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Saying “I Do” to Christ

by Stephen Davey Scripture Reference: Romans 7:1–4

In the opening verses of Romans 7, the apostle Paul explains the great truth that we who are saved through faith are freed from the law and united with Jesus Christ. The result and evidence of this union is a spiritually fruitful life.


In Romans 6 Paul took us to the graveyard and taught us that we died in Christ, we were buried in Christ, and then resurrected in Christ to newness in life. As we sail into Romans 7, Paul takes us from the graveyard to a wedding. He shows us a wedding album, and we discover that we are in the photograph. In chapter 6 we were buried with Christ; but now in chapter 7 we are the bride of Christ.

And the good news is that every Christian has experienced the burial of chapter 6; and every Christian will experience the wedding of chapter 7 and, ultimately, the victory of chapter 8.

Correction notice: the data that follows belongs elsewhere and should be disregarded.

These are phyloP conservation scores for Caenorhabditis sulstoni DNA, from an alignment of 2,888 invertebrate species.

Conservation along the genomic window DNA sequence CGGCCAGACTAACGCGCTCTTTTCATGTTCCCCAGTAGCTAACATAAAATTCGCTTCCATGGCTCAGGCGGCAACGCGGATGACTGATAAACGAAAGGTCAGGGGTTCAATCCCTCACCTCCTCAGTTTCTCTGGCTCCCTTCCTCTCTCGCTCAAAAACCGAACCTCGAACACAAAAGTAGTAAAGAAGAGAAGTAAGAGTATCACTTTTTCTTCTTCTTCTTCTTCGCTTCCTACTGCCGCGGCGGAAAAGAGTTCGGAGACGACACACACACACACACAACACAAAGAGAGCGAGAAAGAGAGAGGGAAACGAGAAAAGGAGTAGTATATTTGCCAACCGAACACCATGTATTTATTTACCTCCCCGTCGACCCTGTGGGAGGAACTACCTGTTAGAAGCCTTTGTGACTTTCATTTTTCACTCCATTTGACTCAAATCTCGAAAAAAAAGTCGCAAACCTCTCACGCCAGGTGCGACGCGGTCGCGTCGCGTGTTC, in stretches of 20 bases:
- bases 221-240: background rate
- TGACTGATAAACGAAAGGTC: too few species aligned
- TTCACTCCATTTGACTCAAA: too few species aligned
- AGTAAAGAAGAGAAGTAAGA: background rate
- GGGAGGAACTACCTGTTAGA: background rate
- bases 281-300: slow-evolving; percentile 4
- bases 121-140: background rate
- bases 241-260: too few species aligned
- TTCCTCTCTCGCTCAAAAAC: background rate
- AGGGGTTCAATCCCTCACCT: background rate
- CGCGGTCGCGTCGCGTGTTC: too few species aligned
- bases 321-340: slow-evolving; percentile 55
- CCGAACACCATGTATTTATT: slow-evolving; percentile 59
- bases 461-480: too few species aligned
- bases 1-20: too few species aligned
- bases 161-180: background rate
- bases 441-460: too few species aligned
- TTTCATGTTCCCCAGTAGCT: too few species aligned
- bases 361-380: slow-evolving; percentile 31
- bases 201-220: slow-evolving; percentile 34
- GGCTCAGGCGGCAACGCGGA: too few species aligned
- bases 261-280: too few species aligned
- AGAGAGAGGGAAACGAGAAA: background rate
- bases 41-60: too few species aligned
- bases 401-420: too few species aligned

Before we dive in, I should note that there are a number of opinions about who Paul is referring to here in chapter 7. I don’t want to take time to give you all the opinions out there; so, I will just give you the right one.

I believe the answer to that question is obvious if you simply notice the pronouns Paul uses. He is going to use the personal pronoun “I” thirty times. If you added to that his uses of personal pronouns like “me,” and “my” and “myself,” Paul refers to himself more than fifty times in this chapter.[1]

This is Paul’s testimony. And beloved, it is your testimony as well.

Paul begins this chapter by masterfully delivering a principle. He illustrates the principle and then applies the principle to us.

He begins here in verse 1 with the principle of the law’s limitation:

Do you not know, brothers—for I am speaking to those who know the law—that the law is binding on a person only as long as he lives?